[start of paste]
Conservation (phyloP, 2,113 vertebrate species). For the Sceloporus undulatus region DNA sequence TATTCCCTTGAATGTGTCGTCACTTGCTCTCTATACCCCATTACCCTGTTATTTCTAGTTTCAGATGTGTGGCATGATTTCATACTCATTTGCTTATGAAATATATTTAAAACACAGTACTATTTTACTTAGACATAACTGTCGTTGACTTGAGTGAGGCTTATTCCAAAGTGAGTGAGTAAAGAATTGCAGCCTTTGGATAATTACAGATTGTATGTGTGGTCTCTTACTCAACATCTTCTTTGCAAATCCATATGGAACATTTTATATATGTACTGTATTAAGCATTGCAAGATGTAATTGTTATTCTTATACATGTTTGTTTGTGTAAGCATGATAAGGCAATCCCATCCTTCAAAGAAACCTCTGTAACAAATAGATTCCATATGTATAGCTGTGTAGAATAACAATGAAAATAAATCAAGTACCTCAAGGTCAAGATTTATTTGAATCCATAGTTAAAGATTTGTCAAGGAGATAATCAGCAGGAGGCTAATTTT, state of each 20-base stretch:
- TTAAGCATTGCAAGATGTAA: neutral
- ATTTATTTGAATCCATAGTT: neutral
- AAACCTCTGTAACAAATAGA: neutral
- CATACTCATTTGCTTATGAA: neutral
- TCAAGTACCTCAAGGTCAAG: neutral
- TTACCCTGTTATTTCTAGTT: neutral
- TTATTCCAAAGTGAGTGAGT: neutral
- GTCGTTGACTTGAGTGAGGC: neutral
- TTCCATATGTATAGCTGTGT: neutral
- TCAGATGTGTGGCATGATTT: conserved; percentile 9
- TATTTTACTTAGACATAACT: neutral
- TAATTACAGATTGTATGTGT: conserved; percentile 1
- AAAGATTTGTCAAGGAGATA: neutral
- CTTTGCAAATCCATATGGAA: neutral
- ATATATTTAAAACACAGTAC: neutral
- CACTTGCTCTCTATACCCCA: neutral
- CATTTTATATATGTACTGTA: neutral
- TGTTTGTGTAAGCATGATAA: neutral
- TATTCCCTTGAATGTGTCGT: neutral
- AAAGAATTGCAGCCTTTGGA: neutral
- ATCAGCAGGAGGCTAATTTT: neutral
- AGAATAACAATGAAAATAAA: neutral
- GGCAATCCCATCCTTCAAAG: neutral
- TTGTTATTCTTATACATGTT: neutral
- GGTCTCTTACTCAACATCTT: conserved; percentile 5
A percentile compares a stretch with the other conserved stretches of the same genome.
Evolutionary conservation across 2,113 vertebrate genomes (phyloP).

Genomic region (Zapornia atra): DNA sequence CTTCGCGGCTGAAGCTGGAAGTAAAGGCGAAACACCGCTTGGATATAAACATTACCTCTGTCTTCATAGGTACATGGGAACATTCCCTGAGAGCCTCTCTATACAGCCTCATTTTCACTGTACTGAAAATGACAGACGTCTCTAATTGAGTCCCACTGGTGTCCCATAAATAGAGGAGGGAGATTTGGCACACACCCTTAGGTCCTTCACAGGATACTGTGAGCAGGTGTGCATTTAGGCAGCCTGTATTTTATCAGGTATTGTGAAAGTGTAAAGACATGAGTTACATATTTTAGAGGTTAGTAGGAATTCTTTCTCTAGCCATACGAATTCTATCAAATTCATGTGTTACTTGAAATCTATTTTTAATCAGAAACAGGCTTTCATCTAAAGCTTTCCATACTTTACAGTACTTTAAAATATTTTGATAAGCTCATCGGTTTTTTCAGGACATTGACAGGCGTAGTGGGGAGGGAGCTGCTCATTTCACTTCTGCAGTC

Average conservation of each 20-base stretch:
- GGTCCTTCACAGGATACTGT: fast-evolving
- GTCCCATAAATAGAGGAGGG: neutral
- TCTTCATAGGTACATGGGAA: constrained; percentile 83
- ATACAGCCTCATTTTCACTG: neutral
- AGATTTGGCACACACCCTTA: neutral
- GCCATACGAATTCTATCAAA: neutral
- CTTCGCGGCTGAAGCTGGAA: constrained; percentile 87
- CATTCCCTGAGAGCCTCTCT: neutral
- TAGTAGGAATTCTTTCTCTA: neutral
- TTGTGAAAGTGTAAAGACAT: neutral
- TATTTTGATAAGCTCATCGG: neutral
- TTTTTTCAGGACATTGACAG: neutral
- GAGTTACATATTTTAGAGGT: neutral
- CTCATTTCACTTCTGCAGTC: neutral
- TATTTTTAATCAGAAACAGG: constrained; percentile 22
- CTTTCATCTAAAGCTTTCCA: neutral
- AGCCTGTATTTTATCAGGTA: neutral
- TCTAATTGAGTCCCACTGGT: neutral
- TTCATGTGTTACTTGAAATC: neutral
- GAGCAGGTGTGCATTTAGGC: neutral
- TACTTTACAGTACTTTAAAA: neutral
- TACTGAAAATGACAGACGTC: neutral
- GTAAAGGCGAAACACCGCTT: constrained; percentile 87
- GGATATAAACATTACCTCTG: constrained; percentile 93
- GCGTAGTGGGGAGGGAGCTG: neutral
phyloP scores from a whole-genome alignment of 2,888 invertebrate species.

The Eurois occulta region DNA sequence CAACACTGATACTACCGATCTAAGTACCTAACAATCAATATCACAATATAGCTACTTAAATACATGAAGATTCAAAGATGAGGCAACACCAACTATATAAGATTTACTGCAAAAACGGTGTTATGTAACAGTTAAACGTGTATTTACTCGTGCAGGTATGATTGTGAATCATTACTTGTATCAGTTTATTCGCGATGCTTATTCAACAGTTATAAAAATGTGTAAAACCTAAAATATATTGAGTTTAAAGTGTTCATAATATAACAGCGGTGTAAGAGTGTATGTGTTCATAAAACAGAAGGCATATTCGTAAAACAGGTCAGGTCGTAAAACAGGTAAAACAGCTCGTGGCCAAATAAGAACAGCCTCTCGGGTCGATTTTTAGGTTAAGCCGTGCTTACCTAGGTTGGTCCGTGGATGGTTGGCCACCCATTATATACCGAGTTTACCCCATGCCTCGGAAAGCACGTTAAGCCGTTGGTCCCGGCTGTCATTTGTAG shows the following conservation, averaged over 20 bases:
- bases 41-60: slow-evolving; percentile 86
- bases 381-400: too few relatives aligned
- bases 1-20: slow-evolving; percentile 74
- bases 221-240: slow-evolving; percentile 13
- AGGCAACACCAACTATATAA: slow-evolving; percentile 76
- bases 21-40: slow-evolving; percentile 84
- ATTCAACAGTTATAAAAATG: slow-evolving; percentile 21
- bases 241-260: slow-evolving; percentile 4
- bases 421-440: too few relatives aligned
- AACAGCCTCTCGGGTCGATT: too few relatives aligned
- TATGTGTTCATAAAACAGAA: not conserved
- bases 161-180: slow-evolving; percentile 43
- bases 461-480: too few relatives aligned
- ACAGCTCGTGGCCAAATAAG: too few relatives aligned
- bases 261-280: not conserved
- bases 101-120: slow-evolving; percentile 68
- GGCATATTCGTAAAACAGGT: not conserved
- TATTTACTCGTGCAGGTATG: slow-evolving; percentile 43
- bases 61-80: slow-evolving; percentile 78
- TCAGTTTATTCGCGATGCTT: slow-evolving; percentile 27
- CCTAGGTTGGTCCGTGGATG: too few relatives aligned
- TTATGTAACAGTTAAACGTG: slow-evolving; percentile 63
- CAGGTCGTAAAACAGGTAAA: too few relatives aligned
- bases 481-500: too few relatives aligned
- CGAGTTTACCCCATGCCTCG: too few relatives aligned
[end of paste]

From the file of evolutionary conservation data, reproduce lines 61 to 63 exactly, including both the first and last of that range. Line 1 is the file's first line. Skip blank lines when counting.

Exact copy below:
- bases 221-240: slow-evolving; percentile 13
- AGGCAACACCAACTATATAA: slow-evolving; percentile 76
- bases 21-40: slow-evolving; percentile 84